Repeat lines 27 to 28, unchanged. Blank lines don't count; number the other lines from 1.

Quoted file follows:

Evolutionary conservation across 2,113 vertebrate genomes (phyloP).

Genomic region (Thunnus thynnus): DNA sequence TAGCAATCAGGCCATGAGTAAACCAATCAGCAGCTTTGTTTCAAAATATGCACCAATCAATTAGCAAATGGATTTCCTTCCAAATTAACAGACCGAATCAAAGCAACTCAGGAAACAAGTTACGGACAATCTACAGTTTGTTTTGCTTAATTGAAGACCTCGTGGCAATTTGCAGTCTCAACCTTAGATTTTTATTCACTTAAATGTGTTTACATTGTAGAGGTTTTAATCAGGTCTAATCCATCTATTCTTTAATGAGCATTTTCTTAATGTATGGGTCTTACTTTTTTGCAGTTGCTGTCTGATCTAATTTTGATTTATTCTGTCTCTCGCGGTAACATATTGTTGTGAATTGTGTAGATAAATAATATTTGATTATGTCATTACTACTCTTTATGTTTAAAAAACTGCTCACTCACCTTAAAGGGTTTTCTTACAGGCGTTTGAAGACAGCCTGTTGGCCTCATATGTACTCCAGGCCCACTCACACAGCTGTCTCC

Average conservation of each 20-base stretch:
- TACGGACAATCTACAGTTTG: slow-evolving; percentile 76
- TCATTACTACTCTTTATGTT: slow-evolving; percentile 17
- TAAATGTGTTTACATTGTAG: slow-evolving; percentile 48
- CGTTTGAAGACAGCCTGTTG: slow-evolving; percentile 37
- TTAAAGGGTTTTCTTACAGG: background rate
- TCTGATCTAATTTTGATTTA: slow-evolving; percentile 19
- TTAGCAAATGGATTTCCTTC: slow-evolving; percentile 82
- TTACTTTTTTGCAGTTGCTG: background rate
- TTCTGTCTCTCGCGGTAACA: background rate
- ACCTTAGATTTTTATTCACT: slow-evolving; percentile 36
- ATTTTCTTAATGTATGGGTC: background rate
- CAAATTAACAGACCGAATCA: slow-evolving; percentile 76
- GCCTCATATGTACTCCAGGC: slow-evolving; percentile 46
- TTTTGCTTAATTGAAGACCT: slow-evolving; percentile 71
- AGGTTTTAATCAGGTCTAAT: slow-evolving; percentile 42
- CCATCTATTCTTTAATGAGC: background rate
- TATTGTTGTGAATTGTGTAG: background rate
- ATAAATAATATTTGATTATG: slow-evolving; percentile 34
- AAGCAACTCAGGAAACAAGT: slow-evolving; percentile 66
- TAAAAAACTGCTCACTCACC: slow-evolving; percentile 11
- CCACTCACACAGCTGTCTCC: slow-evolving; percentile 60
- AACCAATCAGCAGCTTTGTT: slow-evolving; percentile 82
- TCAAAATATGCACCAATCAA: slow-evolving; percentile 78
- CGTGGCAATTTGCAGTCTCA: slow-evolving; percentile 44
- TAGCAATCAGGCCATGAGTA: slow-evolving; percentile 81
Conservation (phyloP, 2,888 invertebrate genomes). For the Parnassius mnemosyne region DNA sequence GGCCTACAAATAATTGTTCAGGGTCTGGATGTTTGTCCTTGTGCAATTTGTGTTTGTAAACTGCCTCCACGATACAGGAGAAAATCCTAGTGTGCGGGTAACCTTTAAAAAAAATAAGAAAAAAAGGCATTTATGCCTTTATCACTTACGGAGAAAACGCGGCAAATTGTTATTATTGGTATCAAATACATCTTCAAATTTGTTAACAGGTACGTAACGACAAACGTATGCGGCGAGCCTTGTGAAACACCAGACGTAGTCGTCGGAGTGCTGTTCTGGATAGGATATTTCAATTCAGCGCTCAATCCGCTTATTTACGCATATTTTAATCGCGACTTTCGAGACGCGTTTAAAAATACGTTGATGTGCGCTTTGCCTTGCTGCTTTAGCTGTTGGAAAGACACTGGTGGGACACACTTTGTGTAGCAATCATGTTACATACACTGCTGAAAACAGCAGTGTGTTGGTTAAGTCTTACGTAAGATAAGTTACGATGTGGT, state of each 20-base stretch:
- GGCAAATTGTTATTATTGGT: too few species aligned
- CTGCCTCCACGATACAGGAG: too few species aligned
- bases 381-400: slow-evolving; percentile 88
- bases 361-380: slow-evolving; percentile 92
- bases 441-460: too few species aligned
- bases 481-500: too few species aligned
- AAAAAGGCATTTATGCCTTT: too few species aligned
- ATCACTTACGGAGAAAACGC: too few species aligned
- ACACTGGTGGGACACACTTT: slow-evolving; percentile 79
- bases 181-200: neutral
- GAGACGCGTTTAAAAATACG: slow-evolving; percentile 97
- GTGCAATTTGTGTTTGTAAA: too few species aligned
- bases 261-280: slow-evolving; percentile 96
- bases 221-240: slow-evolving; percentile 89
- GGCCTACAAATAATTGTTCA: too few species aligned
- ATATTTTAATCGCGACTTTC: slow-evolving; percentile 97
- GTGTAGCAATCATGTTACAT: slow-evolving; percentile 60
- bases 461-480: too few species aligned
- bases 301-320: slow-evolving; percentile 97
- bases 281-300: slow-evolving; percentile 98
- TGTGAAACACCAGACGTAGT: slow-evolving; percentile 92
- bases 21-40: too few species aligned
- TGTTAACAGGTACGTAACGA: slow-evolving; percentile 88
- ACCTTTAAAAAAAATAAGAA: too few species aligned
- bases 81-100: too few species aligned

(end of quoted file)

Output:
- CGTGGCAATTTGCAGTCTCA: slow-evolving; percentile 44
- TAGCAATCAGGCCATGAGTA: slow-evolving; percentile 81